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Oops I did it again…

By Rabbi Daniel Nissen

Sometimes when we sin we tell ourselves “I am never going to do this again” It might take a few weeks, days or for some, hours! But here we are doing the same thing again and berating ourselves for being weak. The question is therefore twofold; One: does teshuva help in such a case? Two: what can we do to change it?

Regarding the first question there is an interesting Rambam often quoted. The Rambam in ch 2 of Hilchos Teshuva writes “what is a complete teshuva? This is if it comes to a person the same sin that he has done before and one is able to sin again but refrains from doing so. Not because he is scared or not able to, but because of his teshuva. This is a complete teshuva”. Some learn from this Rambam that teshuva only works if we never return to the sin, otherwise it shows we are not sincere. Others say that the Rambam only means a complete teshuva, but it nevertheless is counted as teshuvah. However, Rabbeinu Yona in his Sefer ‘Gates of repentance’ seems to be more lenient. The Mabit in his sefer ‘Beit HoElokim’ is more explicit and writes that as long as any teshuva is sincere it is accepted even if the person goes back to the sin. We can take from here, that even though we might go back to the sin, any teshuvah we do is important, as long as it sincere.

The other question we asked was – what can we do about it? In order to answer this question, we have to know that as part of human nature we find change very hard. The Vilna Goan once said that it is easier to learn the whole of Shas than to change one middah. Things are stronger at the beginning, but our motivation fades over time and we return to our habits.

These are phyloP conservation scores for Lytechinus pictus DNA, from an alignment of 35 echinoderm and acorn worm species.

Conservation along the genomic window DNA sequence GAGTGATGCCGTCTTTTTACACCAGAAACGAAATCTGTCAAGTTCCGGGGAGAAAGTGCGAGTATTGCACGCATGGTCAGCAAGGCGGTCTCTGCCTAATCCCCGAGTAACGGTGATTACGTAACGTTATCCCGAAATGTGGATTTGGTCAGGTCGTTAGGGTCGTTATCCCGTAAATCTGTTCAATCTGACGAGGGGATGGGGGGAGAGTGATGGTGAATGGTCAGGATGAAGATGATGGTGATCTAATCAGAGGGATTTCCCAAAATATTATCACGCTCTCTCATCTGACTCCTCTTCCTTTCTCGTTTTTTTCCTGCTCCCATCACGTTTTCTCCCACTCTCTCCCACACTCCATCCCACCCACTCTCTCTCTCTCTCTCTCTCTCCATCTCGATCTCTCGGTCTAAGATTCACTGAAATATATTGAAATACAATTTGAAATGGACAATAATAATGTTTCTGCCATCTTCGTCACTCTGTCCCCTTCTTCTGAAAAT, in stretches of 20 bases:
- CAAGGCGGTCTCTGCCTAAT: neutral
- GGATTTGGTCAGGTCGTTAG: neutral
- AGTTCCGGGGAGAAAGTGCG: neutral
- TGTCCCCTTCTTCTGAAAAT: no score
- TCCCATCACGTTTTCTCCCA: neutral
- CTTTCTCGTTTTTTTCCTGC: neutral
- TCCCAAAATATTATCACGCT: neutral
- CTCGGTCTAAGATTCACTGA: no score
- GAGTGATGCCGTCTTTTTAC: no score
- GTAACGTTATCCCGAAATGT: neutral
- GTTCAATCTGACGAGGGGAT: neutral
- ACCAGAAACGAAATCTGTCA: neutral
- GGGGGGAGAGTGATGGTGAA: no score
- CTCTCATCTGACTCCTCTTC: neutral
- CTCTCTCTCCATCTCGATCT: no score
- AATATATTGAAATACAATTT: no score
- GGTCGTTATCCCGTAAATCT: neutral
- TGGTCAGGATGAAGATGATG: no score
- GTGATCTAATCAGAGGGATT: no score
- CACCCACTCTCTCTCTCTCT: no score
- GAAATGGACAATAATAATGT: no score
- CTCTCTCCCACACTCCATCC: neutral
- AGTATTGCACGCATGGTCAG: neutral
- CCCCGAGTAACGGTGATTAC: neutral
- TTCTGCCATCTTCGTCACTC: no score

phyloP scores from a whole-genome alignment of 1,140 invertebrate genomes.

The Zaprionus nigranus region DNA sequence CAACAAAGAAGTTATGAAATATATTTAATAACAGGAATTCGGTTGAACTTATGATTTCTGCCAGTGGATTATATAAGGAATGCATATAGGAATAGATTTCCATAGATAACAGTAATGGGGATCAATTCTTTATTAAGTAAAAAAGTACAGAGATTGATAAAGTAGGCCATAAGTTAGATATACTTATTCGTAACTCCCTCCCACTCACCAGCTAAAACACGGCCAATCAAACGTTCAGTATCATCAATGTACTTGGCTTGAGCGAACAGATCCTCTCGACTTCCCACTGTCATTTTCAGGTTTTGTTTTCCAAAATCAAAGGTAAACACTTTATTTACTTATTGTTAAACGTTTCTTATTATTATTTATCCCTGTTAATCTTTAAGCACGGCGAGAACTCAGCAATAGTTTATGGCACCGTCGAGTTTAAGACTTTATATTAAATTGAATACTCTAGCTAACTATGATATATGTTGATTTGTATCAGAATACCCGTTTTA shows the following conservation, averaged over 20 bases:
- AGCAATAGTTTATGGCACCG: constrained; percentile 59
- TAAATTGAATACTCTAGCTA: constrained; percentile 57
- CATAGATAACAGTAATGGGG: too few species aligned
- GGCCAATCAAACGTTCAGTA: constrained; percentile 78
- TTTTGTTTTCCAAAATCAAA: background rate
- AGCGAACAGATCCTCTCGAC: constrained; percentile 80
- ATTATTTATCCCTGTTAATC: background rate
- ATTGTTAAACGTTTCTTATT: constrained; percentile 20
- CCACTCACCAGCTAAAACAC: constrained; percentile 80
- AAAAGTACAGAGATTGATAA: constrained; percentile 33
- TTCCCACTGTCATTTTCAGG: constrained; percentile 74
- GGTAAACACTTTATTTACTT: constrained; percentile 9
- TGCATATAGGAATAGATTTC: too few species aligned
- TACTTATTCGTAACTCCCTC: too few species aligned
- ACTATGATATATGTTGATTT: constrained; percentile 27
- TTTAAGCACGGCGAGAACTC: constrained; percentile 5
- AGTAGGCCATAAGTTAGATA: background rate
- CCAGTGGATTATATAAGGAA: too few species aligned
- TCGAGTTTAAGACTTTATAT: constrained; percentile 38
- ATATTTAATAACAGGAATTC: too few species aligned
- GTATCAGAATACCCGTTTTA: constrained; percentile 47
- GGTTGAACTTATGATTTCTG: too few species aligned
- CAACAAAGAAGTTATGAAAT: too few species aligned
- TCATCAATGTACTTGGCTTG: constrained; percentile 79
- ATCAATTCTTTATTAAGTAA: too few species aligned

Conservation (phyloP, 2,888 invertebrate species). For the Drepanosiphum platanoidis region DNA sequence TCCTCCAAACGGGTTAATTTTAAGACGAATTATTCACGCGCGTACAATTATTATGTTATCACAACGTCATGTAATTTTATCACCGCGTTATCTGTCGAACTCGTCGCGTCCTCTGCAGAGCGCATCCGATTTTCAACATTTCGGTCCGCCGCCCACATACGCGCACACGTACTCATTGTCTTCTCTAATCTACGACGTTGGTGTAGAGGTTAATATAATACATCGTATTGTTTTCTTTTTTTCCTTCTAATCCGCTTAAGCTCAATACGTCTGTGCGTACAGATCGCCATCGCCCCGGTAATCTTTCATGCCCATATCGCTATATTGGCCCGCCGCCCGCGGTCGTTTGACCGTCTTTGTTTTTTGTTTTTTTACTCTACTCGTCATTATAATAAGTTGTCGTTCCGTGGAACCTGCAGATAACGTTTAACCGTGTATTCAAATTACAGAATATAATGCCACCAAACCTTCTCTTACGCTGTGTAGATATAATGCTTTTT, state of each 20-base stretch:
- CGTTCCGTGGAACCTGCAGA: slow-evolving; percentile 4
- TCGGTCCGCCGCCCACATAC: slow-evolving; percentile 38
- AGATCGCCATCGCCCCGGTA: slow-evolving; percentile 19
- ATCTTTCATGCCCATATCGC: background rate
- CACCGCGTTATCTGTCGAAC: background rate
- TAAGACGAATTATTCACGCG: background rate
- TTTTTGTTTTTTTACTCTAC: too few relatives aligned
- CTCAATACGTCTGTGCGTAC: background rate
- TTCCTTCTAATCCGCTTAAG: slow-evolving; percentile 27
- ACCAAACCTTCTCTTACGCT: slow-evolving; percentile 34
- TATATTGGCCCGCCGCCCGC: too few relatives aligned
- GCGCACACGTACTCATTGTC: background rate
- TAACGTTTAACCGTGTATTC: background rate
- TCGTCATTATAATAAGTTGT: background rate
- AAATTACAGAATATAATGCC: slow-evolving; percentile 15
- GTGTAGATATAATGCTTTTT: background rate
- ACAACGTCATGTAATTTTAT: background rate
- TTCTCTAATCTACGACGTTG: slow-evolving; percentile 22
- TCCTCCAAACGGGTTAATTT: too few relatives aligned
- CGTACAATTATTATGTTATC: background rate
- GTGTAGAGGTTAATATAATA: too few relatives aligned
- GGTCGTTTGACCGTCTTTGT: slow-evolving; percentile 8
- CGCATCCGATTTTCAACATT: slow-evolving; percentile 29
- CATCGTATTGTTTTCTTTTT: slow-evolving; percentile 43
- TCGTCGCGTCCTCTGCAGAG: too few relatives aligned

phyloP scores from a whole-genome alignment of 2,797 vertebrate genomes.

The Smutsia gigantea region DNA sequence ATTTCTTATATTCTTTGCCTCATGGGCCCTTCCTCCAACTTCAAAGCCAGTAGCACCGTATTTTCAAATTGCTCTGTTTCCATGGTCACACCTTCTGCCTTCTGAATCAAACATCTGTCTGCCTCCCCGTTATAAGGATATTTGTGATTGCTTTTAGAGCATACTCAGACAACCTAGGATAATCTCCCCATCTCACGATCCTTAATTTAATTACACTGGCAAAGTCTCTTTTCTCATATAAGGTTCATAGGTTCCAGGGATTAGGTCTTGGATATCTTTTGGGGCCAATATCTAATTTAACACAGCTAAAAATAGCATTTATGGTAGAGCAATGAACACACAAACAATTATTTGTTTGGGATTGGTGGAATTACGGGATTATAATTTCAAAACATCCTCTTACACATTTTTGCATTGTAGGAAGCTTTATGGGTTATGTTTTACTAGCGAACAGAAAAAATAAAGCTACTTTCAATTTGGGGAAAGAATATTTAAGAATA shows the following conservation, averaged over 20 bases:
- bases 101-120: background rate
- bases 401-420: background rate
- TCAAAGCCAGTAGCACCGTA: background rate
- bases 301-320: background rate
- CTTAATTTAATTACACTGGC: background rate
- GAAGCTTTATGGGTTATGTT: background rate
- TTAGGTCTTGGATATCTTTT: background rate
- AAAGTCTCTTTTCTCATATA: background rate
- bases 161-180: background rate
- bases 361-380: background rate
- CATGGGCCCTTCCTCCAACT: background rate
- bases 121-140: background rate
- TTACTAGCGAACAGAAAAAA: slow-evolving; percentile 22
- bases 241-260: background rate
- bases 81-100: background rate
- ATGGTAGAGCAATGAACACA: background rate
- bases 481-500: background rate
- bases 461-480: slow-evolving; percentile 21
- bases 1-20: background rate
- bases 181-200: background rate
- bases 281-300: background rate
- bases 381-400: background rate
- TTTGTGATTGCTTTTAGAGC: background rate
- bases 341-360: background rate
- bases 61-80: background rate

So how can we make lasting change? I want to give some practical pointers to deal with recurring sins.

  • Make achievable goals – While its commendable to learn 18 hours a day, say tikken chazos and still make it up for neitz, it’s not so practical. Try thinking about an achievable goal and then lower it and then go back and lower it again. We generally try to take on too much too soon. It is better to make small and permanent steps.
  • Learn Torah – The Gemara in Sota says that Torah protects a person from sin. The Gemara tells us that this is only during the time we are actually studying and not after. Yet R’ Elyah Lopian writes in Lev Elyahu that mussar is different and can protect us even after we have closed the sefer.
  • Sustainability – We can’t make a change and not think about sustaining it. If we do, then we are setting ourselves up for failure. We need to think about practical ways we can keep from reverting back to our old behaviour. If we put ourselves in the same situation again we are likely to fail whereas if we can put our own safeguards in place, we are more likely to succeed.
  • Talk it through with someone – That might be a friend, spouse, Rabbi or even a therapist. Talking it through with someone can make it easier to think of practical advice as well as get a fresh perspective on it.
  • Think what we get from it – Finally, when we have tried numerous times to try and stop doing something and have not been successful, it might be time to start thinking about what the sin does to us on an internal level. Sometimes the sin can fill some void that we have inside. For example, maybe when we speak Lashon Hara we feel that other people respect us and value us. This is based on an internal lack of self-worth and self-confidence. If we were to feel better about ourselves and deal with the internal issue we might find that it becomes easier to deal with the behavior.

May we all approach Rosh Hashanah with a sincere teshuvah.

 

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